Physician burnout is on the rise as already overburdened doctors add EHR administration and health care reform research to their to-do list. Is there a cure?
Physicians have always had one of the most tiring, demanding and draining occupations on earth, what with their long hours, 24/7 availability and yes, emotionally draining cases, especially those involving children.
A recent article in the Minnesota Star Tribune by Jeremy Olson, featured a Fergus Falls pediatrician on the brink of a mental, physical and emotional breakdown.
“I literally saw every way a kid could get killed,” said the doctor.
Yet, according to the article, a series of new studies in Minnesota point to a new, rather disturbing trend, where experienced physicians are throwing in their stethoscopes and choosing early retirement.
- Pressure to adopt new technology such as electronic health records
- Feeling like a failure for not "keeping up"
- Time spent on administrative tasks and researching health care reform
- No time left for family, friends and recreation
The newspaper referred to an "epidemic" of stressed out, burned out physicians.
In a national survey released this month by Vital Work Life, a St. Louis employee assistance company, and Cejka Search, the percentage of physicians reporting severe stress increased from 38 percent in 2011 to 46 percent in 2014. What's worse, says the study, is that patient safety is at risk.
The field of medicine is intense, stressful and demanding; some stress factors are out of the physicians’ and their organizations’ control. - Mitchell Best, CEO of Vital Work Life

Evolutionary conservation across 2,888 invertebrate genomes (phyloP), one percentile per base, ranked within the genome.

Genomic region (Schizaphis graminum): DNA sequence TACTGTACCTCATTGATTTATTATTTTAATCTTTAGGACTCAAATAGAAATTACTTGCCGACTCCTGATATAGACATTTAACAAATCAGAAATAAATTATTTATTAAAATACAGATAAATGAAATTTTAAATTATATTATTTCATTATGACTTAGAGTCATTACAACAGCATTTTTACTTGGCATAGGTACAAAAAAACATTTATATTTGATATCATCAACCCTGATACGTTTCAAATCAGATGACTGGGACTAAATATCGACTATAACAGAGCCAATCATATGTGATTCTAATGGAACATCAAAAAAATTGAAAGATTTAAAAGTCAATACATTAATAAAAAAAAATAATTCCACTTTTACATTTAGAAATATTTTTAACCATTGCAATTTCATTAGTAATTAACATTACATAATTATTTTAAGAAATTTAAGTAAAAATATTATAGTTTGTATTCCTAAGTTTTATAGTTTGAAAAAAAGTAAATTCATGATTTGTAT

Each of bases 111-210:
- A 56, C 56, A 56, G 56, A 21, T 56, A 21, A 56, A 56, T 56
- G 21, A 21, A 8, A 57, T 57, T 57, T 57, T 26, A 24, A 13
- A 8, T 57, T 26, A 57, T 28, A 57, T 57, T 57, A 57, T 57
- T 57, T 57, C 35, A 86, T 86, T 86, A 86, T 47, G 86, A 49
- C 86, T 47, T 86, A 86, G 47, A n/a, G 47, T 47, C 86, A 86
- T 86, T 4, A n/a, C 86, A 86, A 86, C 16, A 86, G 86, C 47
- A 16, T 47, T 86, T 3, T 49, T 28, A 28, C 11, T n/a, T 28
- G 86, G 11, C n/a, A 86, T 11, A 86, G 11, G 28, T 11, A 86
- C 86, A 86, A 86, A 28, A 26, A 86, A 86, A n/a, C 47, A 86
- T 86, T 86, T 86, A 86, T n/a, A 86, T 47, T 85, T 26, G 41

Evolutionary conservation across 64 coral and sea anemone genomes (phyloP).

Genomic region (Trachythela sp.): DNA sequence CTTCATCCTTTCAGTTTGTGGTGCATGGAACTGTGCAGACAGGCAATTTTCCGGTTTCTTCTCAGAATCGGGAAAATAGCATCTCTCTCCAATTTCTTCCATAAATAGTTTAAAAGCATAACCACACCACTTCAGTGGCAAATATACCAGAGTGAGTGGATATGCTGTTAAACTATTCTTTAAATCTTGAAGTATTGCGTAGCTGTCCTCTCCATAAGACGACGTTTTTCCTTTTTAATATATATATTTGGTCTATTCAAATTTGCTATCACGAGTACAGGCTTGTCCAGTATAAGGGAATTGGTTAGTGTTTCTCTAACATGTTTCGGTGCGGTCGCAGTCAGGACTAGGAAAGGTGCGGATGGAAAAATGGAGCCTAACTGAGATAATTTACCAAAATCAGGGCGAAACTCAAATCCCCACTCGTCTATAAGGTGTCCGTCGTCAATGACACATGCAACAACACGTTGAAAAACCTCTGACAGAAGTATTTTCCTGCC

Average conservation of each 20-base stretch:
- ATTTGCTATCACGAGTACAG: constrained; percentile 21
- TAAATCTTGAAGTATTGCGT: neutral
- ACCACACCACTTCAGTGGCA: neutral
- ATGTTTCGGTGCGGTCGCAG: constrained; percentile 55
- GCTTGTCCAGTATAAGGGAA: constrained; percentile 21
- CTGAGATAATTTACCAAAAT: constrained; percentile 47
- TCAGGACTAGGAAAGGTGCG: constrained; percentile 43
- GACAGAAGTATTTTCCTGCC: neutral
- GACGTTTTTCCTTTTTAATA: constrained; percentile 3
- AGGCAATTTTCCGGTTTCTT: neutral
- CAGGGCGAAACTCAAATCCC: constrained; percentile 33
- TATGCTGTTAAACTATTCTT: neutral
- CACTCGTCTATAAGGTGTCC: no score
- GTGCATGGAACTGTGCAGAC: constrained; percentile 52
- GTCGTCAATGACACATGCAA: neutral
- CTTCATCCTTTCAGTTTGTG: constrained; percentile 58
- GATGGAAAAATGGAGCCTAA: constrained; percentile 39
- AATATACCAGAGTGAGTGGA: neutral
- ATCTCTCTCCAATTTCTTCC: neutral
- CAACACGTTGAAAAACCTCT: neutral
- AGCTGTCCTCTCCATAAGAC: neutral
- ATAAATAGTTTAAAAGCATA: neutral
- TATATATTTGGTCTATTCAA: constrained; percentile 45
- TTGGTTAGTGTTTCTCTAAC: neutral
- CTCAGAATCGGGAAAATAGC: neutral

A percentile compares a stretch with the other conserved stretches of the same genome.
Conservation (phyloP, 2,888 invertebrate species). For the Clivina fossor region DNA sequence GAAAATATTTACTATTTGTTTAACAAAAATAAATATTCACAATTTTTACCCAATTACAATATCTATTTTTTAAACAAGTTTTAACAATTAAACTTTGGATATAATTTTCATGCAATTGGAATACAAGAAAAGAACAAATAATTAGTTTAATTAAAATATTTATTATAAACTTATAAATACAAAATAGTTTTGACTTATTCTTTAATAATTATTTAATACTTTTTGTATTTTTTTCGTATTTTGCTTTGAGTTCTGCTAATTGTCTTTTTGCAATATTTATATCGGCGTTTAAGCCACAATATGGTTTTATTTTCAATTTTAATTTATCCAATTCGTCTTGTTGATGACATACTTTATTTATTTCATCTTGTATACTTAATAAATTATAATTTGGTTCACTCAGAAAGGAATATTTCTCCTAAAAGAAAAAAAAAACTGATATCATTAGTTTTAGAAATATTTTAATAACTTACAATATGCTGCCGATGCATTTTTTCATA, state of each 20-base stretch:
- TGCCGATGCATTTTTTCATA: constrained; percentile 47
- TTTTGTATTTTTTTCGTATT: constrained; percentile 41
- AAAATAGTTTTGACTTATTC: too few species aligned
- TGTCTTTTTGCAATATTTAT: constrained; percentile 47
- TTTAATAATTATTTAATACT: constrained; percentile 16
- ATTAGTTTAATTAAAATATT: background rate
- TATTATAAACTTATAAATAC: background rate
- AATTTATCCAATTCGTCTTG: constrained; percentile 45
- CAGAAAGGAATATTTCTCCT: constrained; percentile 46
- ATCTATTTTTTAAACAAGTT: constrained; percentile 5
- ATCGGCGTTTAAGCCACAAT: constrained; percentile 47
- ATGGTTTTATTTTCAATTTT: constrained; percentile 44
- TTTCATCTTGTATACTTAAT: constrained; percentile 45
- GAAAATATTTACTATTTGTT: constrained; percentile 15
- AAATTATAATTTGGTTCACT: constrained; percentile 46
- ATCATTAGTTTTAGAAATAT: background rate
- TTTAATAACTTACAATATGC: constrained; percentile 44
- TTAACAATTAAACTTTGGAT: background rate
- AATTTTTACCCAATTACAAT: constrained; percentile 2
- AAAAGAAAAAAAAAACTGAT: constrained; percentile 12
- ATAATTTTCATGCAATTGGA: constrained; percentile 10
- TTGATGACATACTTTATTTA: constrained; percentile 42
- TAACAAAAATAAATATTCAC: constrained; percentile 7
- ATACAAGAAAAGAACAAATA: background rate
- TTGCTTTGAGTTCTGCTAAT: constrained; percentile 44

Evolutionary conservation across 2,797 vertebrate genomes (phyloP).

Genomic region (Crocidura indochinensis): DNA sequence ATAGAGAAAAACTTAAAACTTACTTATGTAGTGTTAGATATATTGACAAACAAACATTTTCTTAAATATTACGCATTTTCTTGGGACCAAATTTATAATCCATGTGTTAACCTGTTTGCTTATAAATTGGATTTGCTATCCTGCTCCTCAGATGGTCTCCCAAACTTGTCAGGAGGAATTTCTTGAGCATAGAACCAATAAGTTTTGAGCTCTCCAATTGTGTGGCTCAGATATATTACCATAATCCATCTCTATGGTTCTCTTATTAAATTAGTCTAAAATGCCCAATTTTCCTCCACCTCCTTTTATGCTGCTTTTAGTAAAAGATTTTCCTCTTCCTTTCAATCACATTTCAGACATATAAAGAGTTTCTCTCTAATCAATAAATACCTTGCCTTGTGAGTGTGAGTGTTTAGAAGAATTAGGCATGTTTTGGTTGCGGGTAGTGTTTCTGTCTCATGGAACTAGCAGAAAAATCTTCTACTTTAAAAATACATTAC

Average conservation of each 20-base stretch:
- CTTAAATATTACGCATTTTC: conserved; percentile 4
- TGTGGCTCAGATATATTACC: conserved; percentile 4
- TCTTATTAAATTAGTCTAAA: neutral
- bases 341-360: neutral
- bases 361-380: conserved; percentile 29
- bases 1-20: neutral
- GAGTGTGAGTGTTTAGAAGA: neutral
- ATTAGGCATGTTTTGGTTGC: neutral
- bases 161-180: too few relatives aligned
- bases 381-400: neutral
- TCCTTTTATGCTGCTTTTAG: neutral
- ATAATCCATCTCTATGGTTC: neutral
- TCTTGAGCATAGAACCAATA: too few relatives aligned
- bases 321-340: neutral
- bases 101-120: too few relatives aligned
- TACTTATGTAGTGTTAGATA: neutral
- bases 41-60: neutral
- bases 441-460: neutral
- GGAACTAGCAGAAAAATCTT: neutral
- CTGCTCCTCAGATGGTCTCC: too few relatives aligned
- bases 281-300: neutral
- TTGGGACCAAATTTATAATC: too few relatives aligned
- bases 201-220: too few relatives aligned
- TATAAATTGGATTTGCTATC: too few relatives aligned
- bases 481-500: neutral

The survey on Physician Stress and Burnout, completed by over 2,000 physicians, found that only 18.5 percent of physicians believe their organizations are helping to deal effectively with this issue and more than half, 52.2 percent, say they find it difficult to find time to use the initiatives offered.
- 48 percent of doctors cited health care reform as their top stressor
- 46 percent cited paperwork administrative demands as stressors
- 57 percent cited concerns about work/life balance
Aye, here’s the rub.
According to the study, about half of health care organizations provide wellness initiatives to assist physicians with managing stress, however, physicians reported it is difficult to find time to use them. Talk about a Catch 22.
While their burden increases, the survey shows only a small number of physician support systems implemented by health care organizations are successful in helping physicians combat stressors. This impacts recruitment and retention, as well as workplace satisfaction and patient care. – John Gramer, President, Cejka Search.
The company lists these seven signs that physicians may be burning out:
- You have a high tolerance to stress.
- Your practice is exceptionally chaotic.
- You don’t agree with your boss’ values or leadership.
- You’re the emotional buffer.
- Your job constantly interferes with family events.
- You lack control over your work schedule and free time.
- You don’t take care of yourself.
Still, physician burnout is worthy of further study, especially if the cause is due, in part, to the burgeoning digital health industry, which slows no signs of slowing down.
As with any technological advances, there are always human factors to consider and potentially a human cost as well.
The nuviun blog is intended to contribute to discussion and stimulate debate on important issues in global digital health. The views are solely those of the author.